A study of bernalite, Fe(OH)3, using Mössbauer spectroscopy, optical spectroscopy and transmission electron microscopy

C. A. McCammon, A. Pring, H. Keppler, Thomas Sharp

Research output: Contribution to journalArticle

32 Citations (Scopus)

Abstract

To study the crystal chemistry of bernalite, Fe(OH)3, and the nature of the octahedral Fe3+ environment, Mössbauer spectra were recorded from 80 to 350 K, optical spectra were recorded at room temperature and a sample was studied using transmission electron microscopy. The Mössbauer spectrum of bernalite consists of a single six-line magnetic spectrum at 80 K. A broadened six-line magnetic spectrum with significantly less intensity is observed at higher temperatures, and is attributed to a small fraction of bernalite occurring as small particles. The variation of hyperfine magnetic field data for bulk bernalite with temperature is well described by the Weiss molecular field model with parameters of H0 = 55.7±0.3 T and TN = 427±5K. The centre shift data were fitted to the Debye model with parameters δ0=0.482±0.005 mm/s (relative to α-Fe) and ΘM=492±30 K. The quadrupole shift is near zero at 300 K, and does not vary significantly with temperature. Absorption spectra in the visible and near infrared range show three crystal field bands of Fe3+ at 11 300, 16000 and 23 200 cm-1, giving a crystal field splitting of 14 570 cm-1 and Racah parameters of B=629 cm-1 and C=3381 cm-1. Infrared reflection spectra show two distinct OH-stretching frequencies, which could correspond to two structurally different types of OH groups. A band was also observed at 2250 cm-1, suggesting the presence of molecular CO2 in the large cation site. Analytical transmission electron microscopy indicates that Si occurs within the bernalite structure as well as along domain boundaries. Electron diffraction and imaging show that bernalite is polysynthetically twinned along {100} planes with twin domains ranging from 3 to 20 nm in thickness. Results are discussed with respect to the nature of the octahedral Fe3+ site, and compared with values for other iron oxides and hydroxides.

Original languageEnglish (US)
Pages (from-to)11-20
Number of pages10
JournalPhysics and Chemistry of Minerals
Volume22
Issue number1
DOIs
StatePublished - Feb 1995
Externally publishedYes

Fingerprint

Light transmission
transmission electron microscopy
spectroscopy
Spectroscopy
Transmission electron microscopy
Hydroxides
Crystal chemistry
Infrared radiation
Temperature
Crystals
Iron oxides
Electron diffraction
crystal
Stretching
Cations
Absorption spectra
iron hydroxide
crystal chemistry
Positive ions
temperature

ASJC Scopus subject areas

  • Materials Science(all)
  • Geochemistry and Petrology
  • Earth and Planetary Sciences(all)
  • Environmental Science(all)

Cite this

A study of bernalite, Fe(OH)3, using Mössbauer spectroscopy, optical spectroscopy and transmission electron microscopy. / McCammon, C. A.; Pring, A.; Keppler, H.; Sharp, Thomas.

In: Physics and Chemistry of Minerals, Vol. 22, No. 1, 02.1995, p. 11-20.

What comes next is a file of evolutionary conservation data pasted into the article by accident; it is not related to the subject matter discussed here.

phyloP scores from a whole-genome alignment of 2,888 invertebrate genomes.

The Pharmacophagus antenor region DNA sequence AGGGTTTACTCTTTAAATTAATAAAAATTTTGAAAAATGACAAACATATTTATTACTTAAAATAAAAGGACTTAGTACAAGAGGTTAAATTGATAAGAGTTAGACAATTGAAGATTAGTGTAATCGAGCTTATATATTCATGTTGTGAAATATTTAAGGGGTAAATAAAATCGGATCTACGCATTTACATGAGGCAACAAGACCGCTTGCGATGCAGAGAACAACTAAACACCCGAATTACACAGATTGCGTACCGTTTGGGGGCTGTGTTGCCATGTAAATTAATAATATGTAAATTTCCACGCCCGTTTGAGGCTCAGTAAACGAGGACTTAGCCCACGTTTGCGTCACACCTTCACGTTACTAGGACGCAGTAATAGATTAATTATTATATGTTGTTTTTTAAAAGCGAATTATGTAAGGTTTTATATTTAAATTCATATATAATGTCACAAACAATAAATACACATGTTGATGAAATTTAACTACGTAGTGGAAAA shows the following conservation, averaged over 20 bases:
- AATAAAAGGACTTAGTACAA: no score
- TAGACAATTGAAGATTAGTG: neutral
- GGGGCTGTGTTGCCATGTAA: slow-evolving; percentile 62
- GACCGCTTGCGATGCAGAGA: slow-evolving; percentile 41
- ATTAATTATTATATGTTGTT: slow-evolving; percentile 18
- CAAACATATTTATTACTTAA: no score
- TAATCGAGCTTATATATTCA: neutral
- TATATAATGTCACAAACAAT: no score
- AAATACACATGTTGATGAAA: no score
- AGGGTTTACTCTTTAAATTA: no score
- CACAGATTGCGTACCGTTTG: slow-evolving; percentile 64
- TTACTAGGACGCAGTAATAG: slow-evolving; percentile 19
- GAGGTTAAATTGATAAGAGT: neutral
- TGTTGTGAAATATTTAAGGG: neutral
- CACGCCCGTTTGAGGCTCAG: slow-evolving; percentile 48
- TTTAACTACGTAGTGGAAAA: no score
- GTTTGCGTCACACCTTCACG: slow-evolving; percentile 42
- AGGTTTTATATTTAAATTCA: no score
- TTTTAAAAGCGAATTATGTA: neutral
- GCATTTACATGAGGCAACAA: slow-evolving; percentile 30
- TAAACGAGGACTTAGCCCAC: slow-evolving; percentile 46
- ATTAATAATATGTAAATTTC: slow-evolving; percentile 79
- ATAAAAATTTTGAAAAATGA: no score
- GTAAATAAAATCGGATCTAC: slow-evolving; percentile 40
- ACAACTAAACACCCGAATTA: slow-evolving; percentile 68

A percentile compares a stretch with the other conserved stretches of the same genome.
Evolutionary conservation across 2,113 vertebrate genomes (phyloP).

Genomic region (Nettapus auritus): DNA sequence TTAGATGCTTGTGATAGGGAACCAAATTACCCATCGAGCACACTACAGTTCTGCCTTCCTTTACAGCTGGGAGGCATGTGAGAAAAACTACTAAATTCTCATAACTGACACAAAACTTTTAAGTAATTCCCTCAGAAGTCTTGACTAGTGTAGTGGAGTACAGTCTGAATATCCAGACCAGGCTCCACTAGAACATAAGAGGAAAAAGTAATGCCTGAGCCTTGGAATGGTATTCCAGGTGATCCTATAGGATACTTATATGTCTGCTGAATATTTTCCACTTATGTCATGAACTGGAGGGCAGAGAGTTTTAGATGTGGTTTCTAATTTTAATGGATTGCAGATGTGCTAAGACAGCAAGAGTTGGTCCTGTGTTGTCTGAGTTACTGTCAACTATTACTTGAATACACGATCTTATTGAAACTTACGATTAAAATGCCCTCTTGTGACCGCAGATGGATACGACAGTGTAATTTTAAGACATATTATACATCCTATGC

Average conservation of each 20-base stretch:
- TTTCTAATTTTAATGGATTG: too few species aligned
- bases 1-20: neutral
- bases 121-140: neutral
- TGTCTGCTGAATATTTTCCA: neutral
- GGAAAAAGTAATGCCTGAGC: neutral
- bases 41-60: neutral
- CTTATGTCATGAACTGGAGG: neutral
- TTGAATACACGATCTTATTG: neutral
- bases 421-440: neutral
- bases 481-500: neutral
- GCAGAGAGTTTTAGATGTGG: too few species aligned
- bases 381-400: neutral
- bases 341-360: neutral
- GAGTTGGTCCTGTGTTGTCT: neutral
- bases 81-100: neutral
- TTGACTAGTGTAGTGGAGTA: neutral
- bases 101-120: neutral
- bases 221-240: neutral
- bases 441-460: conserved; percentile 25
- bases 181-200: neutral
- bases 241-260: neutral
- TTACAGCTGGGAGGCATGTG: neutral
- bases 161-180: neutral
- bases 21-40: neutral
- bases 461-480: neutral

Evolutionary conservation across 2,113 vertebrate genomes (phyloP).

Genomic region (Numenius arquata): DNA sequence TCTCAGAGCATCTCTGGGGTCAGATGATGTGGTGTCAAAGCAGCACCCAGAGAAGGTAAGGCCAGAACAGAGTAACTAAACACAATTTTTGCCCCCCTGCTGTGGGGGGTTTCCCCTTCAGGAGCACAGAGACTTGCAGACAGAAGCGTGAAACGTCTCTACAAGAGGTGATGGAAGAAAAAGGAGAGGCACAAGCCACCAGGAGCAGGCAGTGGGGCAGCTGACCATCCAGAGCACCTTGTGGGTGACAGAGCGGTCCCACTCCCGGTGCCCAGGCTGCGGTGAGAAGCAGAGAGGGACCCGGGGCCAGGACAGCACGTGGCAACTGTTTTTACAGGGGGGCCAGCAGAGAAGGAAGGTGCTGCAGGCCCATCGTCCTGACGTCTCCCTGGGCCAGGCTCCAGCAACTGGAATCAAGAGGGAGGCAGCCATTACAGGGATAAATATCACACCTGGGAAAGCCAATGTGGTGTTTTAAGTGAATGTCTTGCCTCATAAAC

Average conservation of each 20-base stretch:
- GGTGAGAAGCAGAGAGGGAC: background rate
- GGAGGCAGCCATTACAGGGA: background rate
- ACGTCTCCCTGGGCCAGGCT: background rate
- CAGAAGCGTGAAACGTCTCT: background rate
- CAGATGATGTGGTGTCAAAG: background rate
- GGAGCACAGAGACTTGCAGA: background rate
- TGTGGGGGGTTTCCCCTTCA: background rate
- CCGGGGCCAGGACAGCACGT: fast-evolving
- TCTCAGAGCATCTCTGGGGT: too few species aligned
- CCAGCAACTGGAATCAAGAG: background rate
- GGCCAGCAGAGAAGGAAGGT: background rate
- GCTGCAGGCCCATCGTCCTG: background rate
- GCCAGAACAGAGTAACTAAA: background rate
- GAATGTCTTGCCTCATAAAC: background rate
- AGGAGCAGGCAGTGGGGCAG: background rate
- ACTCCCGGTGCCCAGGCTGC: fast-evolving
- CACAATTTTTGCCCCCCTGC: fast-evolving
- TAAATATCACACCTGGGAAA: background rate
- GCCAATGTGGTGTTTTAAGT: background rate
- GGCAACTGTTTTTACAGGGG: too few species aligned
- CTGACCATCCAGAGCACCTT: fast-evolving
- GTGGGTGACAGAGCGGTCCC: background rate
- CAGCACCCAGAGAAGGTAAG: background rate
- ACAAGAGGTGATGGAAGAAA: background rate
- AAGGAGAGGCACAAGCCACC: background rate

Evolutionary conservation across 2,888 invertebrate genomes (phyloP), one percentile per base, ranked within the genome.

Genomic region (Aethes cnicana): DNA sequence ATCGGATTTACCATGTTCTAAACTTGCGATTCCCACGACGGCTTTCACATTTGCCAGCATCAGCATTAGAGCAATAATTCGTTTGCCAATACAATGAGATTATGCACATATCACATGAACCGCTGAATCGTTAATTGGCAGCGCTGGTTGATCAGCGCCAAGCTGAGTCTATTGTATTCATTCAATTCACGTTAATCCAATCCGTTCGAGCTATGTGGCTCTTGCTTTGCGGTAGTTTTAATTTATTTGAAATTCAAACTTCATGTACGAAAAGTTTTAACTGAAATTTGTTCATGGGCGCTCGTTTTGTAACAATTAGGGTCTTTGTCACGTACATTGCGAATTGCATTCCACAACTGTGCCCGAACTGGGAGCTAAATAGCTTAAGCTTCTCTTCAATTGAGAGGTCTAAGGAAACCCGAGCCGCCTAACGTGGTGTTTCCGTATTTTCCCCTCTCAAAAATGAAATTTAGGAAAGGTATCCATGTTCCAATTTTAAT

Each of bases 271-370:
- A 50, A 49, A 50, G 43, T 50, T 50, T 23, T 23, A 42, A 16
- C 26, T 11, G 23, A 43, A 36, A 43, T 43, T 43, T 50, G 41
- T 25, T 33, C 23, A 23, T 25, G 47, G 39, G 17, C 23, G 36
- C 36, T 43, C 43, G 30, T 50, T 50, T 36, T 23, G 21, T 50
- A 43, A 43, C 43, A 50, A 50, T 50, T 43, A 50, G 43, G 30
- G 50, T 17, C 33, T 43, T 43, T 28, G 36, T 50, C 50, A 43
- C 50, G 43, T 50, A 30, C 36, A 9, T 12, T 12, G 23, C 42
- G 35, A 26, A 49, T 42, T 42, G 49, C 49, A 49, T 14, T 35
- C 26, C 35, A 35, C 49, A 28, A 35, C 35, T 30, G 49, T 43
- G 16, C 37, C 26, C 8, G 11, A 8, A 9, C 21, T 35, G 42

Research output: Contribution to journalArticle

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abstract = "To study the crystal chemistry of bernalite, Fe(OH)3, and the nature of the octahedral Fe3+ environment, M{\"o}ssbauer spectra were recorded from 80 to 350 K, optical spectra were recorded at room temperature and a sample was studied using transmission electron microscopy. The M{\"o}ssbauer spectrum of bernalite consists of a single six-line magnetic spectrum at 80 K. A broadened six-line magnetic spectrum with significantly less intensity is observed at higher temperatures, and is attributed to a small fraction of bernalite occurring as small particles. The variation of hyperfine magnetic field data for bulk bernalite with temperature is well described by the Weiss molecular field model with parameters of H0 = 55.7±0.3 T and TN = 427±5K. The centre shift data were fitted to the Debye model with parameters δ0=0.482±0.005 mm/s (relative to α-Fe) and ΘM=492±30 K. The quadrupole shift is near zero at 300 K, and does not vary significantly with temperature. Absorption spectra in the visible and near infrared range show three crystal field bands of Fe3+ at 11 300, 16000 and 23 200 cm-1, giving a crystal field splitting of 14 570 cm-1 and Racah parameters of B=629 cm-1 and C=3381 cm-1. Infrared reflection spectra show two distinct OH-stretching frequencies, which could correspond to two structurally different types of OH groups. A band was also observed at 2250 cm-1, suggesting the presence of molecular CO2 in the large cation site. Analytical transmission electron microscopy indicates that Si occurs within the bernalite structure as well as along domain boundaries. Electron diffraction and imaging show that bernalite is polysynthetically twinned along {100} planes with twin domains ranging from 3 to 20 nm in thickness. Results are discussed with respect to the nature of the octahedral Fe3+ site, and compared with values for other iron oxides and hydroxides.",
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